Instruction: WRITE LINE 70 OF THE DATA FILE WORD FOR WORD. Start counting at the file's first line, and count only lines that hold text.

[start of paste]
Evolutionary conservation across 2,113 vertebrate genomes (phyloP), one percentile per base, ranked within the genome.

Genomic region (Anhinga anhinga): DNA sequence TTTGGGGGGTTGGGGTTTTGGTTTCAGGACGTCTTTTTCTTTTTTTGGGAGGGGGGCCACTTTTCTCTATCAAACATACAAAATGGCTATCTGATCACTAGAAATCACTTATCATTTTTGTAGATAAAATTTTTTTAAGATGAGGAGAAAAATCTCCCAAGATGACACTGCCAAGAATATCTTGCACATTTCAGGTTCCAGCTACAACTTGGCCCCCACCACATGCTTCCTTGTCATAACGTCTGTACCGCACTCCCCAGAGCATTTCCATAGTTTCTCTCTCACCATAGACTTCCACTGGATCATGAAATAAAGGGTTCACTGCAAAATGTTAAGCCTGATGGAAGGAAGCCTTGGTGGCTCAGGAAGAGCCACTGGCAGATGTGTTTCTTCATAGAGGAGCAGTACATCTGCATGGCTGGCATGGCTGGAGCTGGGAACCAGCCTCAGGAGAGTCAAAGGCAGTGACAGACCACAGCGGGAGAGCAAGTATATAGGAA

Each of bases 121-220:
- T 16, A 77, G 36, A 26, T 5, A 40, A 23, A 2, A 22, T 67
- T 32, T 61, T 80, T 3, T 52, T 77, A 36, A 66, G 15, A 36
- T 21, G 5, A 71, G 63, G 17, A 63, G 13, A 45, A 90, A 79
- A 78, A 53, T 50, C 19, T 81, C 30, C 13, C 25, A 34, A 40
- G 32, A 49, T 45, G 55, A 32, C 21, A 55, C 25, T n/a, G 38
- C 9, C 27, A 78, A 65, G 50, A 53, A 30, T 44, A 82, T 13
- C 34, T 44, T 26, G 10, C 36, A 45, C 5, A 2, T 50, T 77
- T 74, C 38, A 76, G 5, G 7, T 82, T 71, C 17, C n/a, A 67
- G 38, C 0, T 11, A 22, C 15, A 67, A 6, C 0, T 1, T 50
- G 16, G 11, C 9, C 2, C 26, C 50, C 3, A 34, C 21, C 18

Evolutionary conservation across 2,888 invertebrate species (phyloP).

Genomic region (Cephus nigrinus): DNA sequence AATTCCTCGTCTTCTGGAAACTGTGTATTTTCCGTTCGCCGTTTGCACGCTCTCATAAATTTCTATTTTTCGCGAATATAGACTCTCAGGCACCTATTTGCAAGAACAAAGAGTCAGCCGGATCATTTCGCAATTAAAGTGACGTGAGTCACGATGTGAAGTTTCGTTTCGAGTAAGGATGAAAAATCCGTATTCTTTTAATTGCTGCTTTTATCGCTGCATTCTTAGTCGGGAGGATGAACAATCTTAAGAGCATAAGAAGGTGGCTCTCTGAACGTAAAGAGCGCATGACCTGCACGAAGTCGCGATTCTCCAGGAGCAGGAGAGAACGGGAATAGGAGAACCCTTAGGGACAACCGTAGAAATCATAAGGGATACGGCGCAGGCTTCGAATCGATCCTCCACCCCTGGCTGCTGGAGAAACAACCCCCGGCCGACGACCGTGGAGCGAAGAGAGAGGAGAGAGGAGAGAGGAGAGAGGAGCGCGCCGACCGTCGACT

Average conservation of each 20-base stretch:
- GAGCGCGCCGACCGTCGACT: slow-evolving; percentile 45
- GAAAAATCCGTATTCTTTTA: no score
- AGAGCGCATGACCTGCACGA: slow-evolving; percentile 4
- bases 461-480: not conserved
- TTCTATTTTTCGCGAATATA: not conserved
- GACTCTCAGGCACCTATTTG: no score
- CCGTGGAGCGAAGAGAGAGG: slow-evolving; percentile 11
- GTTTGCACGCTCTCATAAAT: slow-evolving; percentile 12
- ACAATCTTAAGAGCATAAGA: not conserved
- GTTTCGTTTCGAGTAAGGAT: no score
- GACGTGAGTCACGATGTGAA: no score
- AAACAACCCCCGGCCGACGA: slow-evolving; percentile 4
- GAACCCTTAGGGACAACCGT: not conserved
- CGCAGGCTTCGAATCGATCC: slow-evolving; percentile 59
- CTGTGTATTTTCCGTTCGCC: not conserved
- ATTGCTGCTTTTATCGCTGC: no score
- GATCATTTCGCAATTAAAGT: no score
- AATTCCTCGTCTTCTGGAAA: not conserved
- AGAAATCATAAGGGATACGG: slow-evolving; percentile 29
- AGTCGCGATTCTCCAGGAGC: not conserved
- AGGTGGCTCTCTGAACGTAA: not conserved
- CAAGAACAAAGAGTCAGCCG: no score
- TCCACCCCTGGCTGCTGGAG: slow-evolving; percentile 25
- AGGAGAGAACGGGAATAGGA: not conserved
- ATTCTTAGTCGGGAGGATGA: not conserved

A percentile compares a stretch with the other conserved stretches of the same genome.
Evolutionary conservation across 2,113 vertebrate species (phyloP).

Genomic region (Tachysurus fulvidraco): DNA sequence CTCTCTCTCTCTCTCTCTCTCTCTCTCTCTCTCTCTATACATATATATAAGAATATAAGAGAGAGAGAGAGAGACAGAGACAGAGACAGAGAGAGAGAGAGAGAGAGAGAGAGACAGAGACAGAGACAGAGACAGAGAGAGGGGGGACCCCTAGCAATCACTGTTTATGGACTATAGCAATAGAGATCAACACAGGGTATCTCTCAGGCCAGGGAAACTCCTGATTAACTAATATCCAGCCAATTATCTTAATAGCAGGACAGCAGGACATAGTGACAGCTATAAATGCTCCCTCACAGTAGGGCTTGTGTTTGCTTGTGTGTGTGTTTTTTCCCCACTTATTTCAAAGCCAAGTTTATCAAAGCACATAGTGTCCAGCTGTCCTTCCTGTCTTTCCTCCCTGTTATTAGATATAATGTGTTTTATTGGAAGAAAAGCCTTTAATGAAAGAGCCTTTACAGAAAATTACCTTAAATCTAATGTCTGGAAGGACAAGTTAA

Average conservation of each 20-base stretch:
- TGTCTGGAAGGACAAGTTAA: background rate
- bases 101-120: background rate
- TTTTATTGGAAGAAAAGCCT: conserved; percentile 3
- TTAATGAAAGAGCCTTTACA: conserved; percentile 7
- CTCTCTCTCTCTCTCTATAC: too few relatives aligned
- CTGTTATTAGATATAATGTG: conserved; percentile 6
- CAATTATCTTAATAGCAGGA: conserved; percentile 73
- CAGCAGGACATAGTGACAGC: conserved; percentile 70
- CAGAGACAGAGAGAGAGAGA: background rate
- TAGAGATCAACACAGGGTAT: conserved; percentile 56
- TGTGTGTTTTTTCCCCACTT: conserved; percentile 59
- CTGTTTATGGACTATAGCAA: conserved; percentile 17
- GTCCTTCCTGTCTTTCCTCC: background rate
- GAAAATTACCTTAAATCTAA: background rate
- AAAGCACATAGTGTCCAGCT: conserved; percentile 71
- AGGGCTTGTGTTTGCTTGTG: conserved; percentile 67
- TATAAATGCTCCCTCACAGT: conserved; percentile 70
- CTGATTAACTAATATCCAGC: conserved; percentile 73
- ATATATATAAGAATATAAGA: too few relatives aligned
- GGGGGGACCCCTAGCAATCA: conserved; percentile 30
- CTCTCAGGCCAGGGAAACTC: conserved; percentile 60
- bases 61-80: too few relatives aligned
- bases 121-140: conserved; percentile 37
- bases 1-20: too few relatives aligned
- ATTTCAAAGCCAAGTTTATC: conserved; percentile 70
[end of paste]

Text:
- ATTTCAAAGCCAAGTTTATC: conserved; percentile 70